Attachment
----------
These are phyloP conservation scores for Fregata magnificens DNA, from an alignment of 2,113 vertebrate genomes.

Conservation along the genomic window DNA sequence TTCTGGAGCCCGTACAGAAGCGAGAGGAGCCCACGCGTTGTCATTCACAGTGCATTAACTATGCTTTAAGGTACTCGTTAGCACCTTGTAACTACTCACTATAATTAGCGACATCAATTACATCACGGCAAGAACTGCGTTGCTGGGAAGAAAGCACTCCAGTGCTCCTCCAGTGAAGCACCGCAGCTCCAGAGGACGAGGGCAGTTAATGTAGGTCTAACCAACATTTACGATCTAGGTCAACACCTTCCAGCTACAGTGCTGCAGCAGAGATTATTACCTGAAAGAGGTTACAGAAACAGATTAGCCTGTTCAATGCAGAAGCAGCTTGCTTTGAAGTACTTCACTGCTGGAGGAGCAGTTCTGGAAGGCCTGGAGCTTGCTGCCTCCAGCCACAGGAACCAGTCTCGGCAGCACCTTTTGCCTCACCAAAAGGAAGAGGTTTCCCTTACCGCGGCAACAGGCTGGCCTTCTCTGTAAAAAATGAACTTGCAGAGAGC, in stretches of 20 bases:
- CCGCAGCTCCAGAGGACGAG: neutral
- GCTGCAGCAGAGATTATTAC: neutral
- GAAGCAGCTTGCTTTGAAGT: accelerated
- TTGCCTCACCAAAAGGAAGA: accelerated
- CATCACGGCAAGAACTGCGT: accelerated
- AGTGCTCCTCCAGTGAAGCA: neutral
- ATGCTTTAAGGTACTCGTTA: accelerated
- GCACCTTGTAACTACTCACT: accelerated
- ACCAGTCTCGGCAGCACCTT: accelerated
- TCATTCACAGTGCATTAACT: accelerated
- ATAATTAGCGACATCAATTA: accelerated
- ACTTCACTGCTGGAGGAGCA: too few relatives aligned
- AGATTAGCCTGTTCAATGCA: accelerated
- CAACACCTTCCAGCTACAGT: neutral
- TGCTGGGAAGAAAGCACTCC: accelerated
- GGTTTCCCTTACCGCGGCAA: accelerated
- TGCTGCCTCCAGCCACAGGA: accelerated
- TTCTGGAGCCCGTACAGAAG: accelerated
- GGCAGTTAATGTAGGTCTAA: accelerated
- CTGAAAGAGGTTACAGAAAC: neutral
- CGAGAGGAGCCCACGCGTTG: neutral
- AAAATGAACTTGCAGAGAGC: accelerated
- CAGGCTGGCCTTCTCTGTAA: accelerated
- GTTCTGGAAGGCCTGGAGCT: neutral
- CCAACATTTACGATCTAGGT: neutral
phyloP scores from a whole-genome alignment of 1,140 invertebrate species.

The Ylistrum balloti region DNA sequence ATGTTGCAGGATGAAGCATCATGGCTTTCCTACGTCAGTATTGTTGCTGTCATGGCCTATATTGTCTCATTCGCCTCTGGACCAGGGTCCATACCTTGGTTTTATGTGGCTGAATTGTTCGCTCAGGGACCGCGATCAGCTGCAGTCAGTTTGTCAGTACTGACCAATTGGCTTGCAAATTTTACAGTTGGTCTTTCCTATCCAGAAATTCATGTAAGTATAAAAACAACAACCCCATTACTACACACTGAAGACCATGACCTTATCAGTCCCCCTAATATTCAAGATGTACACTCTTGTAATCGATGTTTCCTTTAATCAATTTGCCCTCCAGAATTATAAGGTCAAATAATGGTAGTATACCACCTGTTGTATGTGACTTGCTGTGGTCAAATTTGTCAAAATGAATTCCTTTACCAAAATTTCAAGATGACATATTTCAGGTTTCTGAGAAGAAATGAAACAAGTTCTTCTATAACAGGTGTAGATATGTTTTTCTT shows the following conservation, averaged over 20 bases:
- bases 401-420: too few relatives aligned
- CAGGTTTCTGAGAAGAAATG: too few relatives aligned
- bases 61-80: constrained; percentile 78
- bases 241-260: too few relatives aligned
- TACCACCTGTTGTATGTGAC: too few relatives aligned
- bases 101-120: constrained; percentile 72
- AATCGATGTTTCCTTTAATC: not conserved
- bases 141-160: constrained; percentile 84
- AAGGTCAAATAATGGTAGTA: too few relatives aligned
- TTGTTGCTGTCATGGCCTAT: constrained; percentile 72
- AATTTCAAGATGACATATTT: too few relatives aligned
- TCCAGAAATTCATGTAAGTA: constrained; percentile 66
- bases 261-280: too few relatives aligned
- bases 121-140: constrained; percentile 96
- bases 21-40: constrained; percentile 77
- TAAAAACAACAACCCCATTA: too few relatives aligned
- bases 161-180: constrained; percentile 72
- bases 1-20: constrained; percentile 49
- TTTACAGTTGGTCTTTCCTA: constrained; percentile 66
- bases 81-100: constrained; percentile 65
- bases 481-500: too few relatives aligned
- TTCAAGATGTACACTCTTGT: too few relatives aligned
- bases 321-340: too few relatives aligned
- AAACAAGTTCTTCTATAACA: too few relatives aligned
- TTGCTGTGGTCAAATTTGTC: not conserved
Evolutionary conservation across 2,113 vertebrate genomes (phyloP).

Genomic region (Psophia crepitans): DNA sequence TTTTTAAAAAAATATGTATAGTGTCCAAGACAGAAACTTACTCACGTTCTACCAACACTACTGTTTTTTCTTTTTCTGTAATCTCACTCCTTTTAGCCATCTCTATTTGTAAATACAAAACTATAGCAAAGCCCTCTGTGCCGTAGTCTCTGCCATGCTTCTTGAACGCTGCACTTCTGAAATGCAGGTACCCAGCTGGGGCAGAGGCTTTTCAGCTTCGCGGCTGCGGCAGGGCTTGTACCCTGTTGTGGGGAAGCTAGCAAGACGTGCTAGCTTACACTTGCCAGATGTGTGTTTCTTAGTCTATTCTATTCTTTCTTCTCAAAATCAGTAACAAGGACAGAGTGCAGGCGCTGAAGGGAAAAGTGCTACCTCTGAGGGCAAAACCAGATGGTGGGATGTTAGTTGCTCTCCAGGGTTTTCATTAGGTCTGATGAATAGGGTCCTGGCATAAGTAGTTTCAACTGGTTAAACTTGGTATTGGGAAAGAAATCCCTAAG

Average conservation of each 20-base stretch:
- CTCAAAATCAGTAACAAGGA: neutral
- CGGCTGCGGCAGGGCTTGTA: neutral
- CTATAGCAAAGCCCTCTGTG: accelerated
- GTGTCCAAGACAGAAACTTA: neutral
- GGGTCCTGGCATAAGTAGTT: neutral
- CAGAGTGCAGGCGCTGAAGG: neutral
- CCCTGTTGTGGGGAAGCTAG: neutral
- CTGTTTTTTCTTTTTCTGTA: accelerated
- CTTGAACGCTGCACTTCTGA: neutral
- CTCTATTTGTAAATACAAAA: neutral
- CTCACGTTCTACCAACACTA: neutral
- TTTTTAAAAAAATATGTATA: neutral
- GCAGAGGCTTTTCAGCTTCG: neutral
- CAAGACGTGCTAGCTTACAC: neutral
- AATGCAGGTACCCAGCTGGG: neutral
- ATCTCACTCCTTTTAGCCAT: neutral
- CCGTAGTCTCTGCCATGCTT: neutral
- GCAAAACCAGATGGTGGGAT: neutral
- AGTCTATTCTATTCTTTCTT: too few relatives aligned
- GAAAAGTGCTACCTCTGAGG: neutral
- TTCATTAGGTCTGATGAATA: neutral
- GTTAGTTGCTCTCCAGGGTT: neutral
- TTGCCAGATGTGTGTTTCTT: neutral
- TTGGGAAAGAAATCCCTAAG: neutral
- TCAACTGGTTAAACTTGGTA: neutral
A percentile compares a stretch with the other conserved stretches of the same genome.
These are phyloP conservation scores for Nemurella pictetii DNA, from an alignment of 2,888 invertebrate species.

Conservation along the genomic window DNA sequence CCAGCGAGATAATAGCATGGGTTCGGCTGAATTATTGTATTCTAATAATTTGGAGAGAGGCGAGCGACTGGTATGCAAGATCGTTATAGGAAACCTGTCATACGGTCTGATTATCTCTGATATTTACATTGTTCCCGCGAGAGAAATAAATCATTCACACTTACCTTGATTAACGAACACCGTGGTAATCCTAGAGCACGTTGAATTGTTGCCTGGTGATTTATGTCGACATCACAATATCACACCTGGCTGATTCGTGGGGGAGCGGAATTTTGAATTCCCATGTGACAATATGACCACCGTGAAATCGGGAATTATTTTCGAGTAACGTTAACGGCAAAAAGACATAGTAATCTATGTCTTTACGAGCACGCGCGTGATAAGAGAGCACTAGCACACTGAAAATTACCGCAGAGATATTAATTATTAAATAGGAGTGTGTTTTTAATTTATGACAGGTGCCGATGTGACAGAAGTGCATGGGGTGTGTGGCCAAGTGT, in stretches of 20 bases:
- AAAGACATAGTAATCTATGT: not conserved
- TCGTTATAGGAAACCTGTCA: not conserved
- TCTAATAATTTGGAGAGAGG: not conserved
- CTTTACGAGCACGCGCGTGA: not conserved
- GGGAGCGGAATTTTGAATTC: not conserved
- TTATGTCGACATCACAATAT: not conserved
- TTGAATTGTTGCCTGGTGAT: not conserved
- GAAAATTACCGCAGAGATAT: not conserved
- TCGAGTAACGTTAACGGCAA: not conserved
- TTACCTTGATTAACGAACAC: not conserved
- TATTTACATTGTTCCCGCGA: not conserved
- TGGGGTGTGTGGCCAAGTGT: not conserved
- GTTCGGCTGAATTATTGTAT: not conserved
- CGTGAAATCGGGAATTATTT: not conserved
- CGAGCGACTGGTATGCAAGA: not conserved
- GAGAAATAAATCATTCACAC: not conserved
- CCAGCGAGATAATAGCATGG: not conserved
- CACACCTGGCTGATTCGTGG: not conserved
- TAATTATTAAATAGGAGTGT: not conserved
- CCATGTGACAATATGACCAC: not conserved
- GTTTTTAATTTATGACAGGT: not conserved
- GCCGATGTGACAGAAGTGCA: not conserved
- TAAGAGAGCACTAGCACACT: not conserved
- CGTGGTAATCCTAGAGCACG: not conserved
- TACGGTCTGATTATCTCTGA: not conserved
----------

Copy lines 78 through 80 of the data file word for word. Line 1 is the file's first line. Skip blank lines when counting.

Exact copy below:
- TTCATTAGGTCTGATGAATA: neutral
- GTTAGTTGCTCTCCAGGGTT: neutral
- TTGCCAGATGTGTGTTTCTT: neutral